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Muse is a WYSIWYG web site editor. It allows you to visually create every page of your web site without knowing or having to know any sort of coding.

Adobe Muse – Design your website from scratch without any Coding knowledge

Adobe Muse LogoWhen it comes to building a web site from scratch, the very idea of having to code, structure and implement HTML, CSS and other factors into a page scares off most trying it for the first time. There are many programs out there that utilize an idea called What You See Is What You Get (WYSIWYG) but even these programs can overwhelm those trying to build a simple web site.

Adobe, a pioneer in making things easier both online and off, is working on a program called Muse. Muse is an all-in-one WYSIWYG web design program that allows you to truly take control of all aspects of designing a web page without learning how to code or how to do it from the ground up.

What is Adobe Muse?

Muse – which is still considered its “code name” by Adobe – is a WYSIWYG web site editor. It allows you to visually create every page of your web site without knowing or having to input any sort of coding.

Adobe breaks down the features of Muse into four categories: Plan your site, design with freedom, add rich interactivity and publish your site.

Plan your site:

Planning your site has three major components: Sitemaps, master pages and site-wide properties.

(8) plan your site

Sitemaps allow you to create a map that will let you change the overall structure of your web site more efficiently. Master pages allows you to set up templates of sorts to keep elements among similar pages in one place. Site-wide properties allows you to set up such factors as page width, margins and alignment across a whole site without having to change these on each page.

Design with freedom:

Design with freedom has 12 major components: Familiar Adobe tools, dynamic page resizing, image optimization, round-trip editing, text and paragraph styles, precise typography, backgrounds, pin to browser, headers and footers, flexible width, asset management and preview your design.

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Familiar Adobe tools lets someone who has experience with other Adobe products use the same type of tools and functions. This can make it easier to get used to using Muse. Dynamic page resizing makes extending a web page easier and more intuitive than trying to figure it out as you add images, text and more. Image optimization makes PSD and PNG files look the best they can when published. Round-trip editing allows you to edit images in Adobe programs such as Photoshop and see instant updates in Muse.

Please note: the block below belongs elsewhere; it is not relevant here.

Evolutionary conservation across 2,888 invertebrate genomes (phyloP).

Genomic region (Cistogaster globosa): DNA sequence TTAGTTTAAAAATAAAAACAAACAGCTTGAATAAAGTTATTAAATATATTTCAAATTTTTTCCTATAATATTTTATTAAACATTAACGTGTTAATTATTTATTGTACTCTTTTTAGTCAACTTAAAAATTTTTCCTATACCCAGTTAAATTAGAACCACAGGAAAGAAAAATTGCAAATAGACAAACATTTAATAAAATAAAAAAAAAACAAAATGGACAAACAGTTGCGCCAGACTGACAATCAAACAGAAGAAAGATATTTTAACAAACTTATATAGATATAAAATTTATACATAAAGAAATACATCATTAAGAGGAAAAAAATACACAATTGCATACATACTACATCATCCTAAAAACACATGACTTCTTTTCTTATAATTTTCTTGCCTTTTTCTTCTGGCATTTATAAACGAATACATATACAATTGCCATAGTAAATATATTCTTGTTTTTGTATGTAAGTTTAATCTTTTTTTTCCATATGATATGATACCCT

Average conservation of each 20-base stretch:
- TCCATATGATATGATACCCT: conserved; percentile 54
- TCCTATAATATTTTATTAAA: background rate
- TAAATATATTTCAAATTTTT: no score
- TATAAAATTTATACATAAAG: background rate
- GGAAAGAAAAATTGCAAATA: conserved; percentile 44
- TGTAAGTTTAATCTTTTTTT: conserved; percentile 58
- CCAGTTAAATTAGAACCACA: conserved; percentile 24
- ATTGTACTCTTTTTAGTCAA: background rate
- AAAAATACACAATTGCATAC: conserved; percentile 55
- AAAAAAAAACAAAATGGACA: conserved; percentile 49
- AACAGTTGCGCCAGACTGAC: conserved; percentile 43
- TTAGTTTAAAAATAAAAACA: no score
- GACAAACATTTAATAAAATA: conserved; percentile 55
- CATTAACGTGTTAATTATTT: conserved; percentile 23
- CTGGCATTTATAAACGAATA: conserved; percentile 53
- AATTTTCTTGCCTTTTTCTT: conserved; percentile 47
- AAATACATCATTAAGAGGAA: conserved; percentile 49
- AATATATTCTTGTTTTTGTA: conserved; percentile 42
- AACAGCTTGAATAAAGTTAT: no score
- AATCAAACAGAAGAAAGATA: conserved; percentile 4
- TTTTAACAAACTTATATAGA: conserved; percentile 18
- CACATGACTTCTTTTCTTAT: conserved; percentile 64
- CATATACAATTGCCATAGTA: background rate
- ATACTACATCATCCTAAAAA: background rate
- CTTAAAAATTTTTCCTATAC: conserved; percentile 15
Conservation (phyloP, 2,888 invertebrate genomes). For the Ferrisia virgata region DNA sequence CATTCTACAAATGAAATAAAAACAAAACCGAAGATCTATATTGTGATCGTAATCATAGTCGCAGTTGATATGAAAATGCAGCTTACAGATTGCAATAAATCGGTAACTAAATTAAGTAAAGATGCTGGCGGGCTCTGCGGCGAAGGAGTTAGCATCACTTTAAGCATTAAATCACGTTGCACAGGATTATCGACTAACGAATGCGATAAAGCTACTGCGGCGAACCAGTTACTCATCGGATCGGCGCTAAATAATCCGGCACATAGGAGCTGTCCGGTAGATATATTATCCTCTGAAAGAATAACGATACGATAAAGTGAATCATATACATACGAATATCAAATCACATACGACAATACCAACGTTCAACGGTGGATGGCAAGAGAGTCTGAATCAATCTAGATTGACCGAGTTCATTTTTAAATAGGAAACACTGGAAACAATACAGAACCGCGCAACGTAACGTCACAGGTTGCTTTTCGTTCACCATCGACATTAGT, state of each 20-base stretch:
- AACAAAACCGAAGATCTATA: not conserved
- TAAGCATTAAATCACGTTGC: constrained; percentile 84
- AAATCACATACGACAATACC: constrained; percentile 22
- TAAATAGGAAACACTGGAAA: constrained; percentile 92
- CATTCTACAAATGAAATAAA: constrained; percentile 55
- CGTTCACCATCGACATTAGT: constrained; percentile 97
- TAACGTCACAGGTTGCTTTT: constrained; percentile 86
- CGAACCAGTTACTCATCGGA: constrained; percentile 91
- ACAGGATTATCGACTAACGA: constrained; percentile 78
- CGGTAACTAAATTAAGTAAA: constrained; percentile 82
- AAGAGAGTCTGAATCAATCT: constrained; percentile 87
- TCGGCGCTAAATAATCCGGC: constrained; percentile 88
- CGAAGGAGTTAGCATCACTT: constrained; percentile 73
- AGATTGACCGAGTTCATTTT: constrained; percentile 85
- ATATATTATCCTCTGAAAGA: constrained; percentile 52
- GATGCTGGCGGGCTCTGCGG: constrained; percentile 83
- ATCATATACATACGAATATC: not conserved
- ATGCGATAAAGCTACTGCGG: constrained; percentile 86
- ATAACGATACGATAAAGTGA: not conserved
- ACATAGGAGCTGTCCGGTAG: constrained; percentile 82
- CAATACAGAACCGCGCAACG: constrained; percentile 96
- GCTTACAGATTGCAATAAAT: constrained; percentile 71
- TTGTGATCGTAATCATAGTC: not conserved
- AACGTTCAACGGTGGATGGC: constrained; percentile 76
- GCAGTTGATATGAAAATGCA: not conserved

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Text and paragraph styles allow you to save CSS-based properties without knowing a clue about CSS. Precise typography makes sure you are using web-based fonts so there is no issue displaying text when published. Backgrounds are optimized just like images and allow you to easily create dynamic ones that showcase what your web site is all about. Pin to browser allows you to pin an object to a page to make sure it is always visible no matter where you scroll on a web page.

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Headers and footers allow you to save display information at the top and bottom of a page across multiple pages in a given site. It will also make sure the footer shifts properly every time you add content. Flexible width allows you to create pages that adapt to what a person’s screen width is when browsing.

Asset management keeps track of images across your site and allows you an easier way to link to one at a moment’s notice. Preview your design gives you the chance to see what your web site looks like before it is published.

Add rich interactivity to your website:

Add rich interactivity has eight major components: Auto-generated navigation, defined object states, embedded HTML, anchor links, slideshows, tabbed and accordion panels, light boxes and trigger and target.

(12) add rich interactivity

Auto-generated navigation allows you to create drag and drop-style menus as you change pages in your sitemap. Defined object states give you more control over the objects you import into a web site. Embedded HTML allows you take coding from Google Maps, YouTube and other sites and put them on your web sites seamlessly.

Anchor links are an important part of web page navigation and Muse makes it simple to set them up, edit them and see just how your visitors are bouncing around a single page.